June 17, 2014
Under Construction is a multimedia online exhibit showcasing some of the best and brightest organizations working with males of color. The UC team of filmmakers, photographers, writers, and nonprofit experts worked directly with each of these organizations for several weeks. The collaborations yielded comprehensive portraits of the services men of color receive. Each profile features a short video, a photography exhibit, a visual program model, and a narrative essay detailing the efforts of these organizations.
The doors closed behind Oscar Mayes, stopping him in his tracks. Everything came to a halt and he was alone with his thoughts. He tracked back to the awful mistake that landed him in a detention center in Clayton County, Georgia.
The Mayes of today looks back on that chapter in his life. "You live for a moment, but you never think about your future and how it can come back to haunt you," he says. "Your past can come back to haunt you."
For the 15-year-old Mayes, it didn’t matter whether he looked backward or forward. He was haunted as much by the future as by the past. When was his court appointment? Where would he be transferred next? When would he see his family again? Life's certainties hung by a thread. The prospect of hard prison time loomed in his mind, knocking off future milestones one by one.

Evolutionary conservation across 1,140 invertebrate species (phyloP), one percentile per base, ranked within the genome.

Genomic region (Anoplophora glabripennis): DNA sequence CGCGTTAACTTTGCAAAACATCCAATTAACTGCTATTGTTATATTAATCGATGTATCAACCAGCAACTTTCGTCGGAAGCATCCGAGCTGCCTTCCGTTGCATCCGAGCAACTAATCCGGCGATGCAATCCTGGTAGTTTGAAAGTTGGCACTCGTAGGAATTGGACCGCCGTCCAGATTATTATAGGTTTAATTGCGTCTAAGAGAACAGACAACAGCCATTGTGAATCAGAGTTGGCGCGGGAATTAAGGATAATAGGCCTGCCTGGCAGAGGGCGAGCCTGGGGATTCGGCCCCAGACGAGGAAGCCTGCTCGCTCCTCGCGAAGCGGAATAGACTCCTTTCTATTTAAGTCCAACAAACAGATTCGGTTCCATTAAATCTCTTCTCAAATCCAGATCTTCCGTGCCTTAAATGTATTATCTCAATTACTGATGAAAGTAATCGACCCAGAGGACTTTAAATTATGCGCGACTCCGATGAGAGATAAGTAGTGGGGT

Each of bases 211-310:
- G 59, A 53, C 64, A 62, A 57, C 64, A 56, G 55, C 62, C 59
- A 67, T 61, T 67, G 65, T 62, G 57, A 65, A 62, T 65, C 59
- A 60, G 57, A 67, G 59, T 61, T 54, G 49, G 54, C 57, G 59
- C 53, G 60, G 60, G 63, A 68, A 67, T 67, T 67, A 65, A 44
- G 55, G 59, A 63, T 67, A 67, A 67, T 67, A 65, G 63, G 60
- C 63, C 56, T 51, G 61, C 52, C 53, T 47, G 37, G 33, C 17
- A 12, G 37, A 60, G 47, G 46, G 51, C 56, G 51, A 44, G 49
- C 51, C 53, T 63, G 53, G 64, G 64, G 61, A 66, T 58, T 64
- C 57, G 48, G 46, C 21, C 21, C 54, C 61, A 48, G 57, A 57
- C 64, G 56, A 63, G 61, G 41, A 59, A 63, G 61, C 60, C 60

Before Clayton County introduced the System of Care and its alternative to youth incarceration, this was a typical scenario for young offenders.
At that point, Mayes's life had been turned upside down. And over the last two decades, Clayton County, located just south of Atlanta, has faced its own upheaval. Atlanta's selection as host city for the 1996 Summer Olympics ushered in a phase of redevelopment and transformation that sent ripples across the metro area. Inner-city housing projects were razed to pave the way for new stadiums and gentrification. Many of the city's displaced headed to the suburbs.
Droves of the county's middle- and upper-income residents responded to the changes by moving. Subsequently, many shops and stores were shuttered. Then the county was rezoned for subsidized housing. Crime rates went up. The community eventually faced a new reality as the poorest county in metro Atlanta with the highest foreclosure rates and the highest rates of free and reduced lunches.
Before the System of Care, the young residents of Jonesboro, Forest Park, and towns across Clayton County could easily get caught up in the juvenile justice system. Georgia's legal code was exceptionally rigid: by committing any one of thirty-plus crimes, an offender became a "designated felon" regardless of whether he was 53 or 13.